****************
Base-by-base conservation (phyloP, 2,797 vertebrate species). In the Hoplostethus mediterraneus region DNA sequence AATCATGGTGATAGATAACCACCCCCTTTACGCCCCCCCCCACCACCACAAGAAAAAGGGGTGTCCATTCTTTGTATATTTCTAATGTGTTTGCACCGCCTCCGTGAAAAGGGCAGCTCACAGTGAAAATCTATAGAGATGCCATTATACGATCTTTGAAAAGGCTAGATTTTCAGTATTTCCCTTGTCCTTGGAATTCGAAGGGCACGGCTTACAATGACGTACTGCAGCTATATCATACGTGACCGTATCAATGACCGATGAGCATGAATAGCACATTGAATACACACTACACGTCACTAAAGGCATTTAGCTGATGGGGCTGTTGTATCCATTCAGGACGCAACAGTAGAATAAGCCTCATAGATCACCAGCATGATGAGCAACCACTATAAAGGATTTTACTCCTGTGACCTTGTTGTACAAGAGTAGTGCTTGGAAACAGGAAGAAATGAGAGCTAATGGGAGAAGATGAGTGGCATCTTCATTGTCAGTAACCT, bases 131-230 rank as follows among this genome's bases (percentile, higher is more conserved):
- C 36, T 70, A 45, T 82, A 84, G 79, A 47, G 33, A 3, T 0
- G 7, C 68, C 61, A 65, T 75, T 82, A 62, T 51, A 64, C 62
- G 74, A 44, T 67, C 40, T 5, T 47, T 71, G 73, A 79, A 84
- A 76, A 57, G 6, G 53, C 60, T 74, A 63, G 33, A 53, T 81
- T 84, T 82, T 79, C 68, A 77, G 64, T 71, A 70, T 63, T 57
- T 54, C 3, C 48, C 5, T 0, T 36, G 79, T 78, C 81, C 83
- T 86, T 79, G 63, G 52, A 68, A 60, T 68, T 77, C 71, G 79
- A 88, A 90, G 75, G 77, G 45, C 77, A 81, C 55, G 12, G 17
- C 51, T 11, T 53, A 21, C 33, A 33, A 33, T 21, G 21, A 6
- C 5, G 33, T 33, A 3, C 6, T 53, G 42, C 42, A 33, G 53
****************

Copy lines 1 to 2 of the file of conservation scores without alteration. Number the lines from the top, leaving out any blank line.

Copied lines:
Base-by-base conservation (phyloP, 2,797 vertebrate species). In the Hoplostethus mediterraneus region DNA sequence AATCATGGTGATAGATAACCACCCCCTTTACGCCCCCCCCCACCACCACAAGAAAAAGGGGTGTCCATTCTTTGTATATTTCTAATGTGTTTGCACCGCCTCCGTGAAAAGGGCAGCTCACAGTGAAAATCTATAGAGATGCCATTATACGATCTTTGAAAAGGCTAGATTTTCAGTATTTCCCTTGTCCTTGGAATTCGAAGGGCACGGCTTACAATGACGTACTGCAGCTATATCATACGTGACCGTATCAATGACCGATGAGCATGAATAGCACATTGAATACACACTACACGTCACTAAAGGCATTTAGCTGATGGGGCTGTTGTATCCATTCAGGACGCAACAGTAGAATAAGCCTCATAGATCACCAGCATGATGAGCAACCACTATAAAGGATTTTACTCCTGTGACCTTGTTGTACAAGAGTAGTGCTTGGAAACAGGAAGAAATGAGAGCTAATGGGAGAAGATGAGTGGCATCTTCATTGTCAGTAACCT, bases 131-230 rank as follows among this genome's bases (percentile, higher is more conserved):
- C 36, T 70, A 45, T 82, A 84, G 79, A 47, G 33, A 3, T 0